Hurricane Ian’s large wind field and landfall path caused severe wind and coastal storm surge damage along the densely populated coast. “The key reason Hurricane Ian is so economically destructive is due to the massive growth in coastal real estate in Florida,” said Larsen. “Florida’s population has grown 50% since 1992 when Hurricane Andrew hit Miami, with disproportionately more growth in South Florida. The extra costs incurred from the surge in repair needs simultaneous with a fragile economy are headwinds to rapid reconstruction and we should expect to see resident displacement and housing affordability issues in the state for some time to come.”
Housing Impacts of Hurricane Ian
According to CoreLogic analysis, Florida had been a primary destination in the great migration trend of 2020 and 2021 due to the state’s lack of income tax and housing with lower cost per square foot than homes in major coastal metros like New York City and San Francisco. Additionally, residents have enjoyed increasing home equity gains throughout 2022, with homeowners reaching an average equity all-time high of nearly $300,000. Disasters like Hurricane Ian, however, may put a damper on the state’s housing growth.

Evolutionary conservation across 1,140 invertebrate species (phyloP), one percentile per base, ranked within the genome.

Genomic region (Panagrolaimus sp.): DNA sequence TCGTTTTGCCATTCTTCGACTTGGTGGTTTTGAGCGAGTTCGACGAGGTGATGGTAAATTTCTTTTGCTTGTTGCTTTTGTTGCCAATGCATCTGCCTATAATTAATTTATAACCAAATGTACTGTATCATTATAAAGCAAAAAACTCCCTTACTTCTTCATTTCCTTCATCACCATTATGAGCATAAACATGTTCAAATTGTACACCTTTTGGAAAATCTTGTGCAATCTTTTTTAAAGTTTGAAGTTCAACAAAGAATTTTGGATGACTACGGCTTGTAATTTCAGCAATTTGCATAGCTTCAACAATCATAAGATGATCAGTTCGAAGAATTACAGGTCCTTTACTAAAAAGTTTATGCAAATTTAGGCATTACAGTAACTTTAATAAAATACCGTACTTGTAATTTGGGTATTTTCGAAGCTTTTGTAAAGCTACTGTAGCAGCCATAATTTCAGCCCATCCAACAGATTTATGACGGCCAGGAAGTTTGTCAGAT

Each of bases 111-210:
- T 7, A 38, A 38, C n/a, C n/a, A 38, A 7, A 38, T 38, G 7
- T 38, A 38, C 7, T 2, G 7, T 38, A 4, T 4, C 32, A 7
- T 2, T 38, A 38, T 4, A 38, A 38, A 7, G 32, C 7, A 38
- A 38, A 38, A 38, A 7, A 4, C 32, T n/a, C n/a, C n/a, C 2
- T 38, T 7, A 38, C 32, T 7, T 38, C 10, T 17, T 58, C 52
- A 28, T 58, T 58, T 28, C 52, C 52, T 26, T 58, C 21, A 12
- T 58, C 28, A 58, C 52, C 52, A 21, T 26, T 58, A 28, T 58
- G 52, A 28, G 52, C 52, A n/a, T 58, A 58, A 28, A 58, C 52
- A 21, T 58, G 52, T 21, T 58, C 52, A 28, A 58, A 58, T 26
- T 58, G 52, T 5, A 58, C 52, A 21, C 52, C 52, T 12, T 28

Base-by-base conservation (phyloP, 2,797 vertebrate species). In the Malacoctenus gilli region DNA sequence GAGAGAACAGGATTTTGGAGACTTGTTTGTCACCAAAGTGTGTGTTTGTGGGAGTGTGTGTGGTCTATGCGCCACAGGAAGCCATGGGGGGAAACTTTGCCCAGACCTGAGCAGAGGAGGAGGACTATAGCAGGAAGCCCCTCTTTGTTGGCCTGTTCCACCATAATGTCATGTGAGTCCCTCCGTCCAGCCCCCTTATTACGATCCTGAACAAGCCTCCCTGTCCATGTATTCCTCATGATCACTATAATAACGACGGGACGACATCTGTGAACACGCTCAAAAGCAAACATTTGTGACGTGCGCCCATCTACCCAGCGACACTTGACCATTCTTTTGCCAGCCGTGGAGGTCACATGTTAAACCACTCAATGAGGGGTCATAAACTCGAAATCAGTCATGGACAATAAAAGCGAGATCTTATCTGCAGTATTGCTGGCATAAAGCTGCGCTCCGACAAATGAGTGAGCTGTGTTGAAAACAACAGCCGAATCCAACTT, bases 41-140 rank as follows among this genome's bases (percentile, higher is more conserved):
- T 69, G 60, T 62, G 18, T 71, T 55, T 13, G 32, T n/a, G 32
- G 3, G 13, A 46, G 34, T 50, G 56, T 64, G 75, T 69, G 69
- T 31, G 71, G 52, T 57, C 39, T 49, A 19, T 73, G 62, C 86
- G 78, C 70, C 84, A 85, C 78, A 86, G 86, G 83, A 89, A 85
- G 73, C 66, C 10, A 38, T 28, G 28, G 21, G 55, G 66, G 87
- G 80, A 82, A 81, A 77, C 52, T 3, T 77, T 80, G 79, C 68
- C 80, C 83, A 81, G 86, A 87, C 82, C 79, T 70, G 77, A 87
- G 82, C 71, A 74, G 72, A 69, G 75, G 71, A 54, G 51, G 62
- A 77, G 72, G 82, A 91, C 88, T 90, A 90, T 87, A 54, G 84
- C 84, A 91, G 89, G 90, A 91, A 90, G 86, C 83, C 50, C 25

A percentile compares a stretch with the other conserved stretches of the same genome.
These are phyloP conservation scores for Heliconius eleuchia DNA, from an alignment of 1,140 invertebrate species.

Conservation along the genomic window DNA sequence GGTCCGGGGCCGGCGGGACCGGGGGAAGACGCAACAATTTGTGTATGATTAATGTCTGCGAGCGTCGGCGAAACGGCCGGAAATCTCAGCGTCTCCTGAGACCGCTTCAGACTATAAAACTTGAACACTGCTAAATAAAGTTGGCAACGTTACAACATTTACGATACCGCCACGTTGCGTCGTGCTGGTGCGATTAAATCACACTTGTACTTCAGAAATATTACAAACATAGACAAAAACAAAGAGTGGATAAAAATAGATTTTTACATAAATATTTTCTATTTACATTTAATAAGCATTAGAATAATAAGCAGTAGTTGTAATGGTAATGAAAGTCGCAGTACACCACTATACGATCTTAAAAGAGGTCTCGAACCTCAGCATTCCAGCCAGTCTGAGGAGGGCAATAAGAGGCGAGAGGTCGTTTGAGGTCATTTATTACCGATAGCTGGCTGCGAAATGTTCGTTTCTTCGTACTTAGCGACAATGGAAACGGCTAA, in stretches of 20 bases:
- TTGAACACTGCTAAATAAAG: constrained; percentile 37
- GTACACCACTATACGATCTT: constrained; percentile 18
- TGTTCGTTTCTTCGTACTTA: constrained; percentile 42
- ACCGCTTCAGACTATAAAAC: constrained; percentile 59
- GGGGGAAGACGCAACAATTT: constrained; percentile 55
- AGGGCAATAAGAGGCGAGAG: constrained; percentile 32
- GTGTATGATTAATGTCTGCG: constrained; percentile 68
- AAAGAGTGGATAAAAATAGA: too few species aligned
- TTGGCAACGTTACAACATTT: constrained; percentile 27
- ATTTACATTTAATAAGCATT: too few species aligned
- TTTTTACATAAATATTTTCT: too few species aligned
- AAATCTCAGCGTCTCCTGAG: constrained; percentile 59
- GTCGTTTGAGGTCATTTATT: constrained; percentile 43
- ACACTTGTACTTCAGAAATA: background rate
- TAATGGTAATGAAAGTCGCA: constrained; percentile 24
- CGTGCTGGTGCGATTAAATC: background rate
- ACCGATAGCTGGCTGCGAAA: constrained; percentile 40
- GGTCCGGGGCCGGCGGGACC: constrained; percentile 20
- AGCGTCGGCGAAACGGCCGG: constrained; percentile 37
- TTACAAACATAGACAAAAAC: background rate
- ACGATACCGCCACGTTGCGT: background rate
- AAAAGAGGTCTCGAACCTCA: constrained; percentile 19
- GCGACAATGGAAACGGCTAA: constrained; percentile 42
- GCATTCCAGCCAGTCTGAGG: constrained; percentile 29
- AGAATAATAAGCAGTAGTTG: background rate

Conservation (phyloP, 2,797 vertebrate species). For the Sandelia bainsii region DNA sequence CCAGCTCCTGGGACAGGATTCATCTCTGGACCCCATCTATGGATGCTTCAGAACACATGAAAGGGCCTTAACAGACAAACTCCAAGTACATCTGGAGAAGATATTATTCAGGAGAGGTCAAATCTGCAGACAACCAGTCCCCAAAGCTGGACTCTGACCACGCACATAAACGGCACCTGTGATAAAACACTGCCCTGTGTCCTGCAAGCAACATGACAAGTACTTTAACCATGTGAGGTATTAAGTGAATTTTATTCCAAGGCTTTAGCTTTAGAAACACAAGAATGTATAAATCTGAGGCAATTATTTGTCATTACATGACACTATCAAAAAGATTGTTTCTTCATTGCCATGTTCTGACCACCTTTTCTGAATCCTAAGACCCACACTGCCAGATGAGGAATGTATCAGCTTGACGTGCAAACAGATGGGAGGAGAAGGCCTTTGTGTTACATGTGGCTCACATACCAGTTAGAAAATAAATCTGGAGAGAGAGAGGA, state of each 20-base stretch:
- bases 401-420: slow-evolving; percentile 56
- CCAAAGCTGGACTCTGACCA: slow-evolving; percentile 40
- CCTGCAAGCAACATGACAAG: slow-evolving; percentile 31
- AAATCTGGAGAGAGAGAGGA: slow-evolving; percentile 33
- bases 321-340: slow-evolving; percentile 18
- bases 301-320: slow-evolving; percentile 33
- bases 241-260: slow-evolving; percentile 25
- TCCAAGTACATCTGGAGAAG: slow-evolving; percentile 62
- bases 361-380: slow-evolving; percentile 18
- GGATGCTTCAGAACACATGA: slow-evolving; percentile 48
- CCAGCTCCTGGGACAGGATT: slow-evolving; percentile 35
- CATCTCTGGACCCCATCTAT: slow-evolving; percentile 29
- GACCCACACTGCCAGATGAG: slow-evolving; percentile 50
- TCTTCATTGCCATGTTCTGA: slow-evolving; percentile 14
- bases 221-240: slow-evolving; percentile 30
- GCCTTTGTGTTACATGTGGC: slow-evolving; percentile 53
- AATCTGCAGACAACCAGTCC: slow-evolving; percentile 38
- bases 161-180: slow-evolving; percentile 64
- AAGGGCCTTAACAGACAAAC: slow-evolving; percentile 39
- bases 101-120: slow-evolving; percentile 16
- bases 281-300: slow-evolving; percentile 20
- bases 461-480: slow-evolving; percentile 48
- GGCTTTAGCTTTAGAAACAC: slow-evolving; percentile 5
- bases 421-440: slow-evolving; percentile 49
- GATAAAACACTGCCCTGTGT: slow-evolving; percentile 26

“Housing markets in Florida will face difficult times as many Florida residents have been impacted by the devastating storm,” said Selma Hepp, interim lead of the Office of the Chief Economist, CoreLogic. “Initially, we are likely to see an increase in mortgage delinquencies as is typical following catastrophes. Also, rents are likely to jump as households who lost their home seek immediate shelter. Longer term, home price growth in hard hit areas is likely to lag that of the rest of the state and nation as people may opt to move to areas less prone to natural disasters. CoreLogic observed this trend in the Gulf Coast region following Hurricanes Laura, Delta and Ida.”
According to CoreLogic, more than 66,000 pending mortgage applications worth nearly $22.5 billion are currently in progress in Florida, North Carolina and South Carolina and are in jeopardy from Hurricane Ian damages.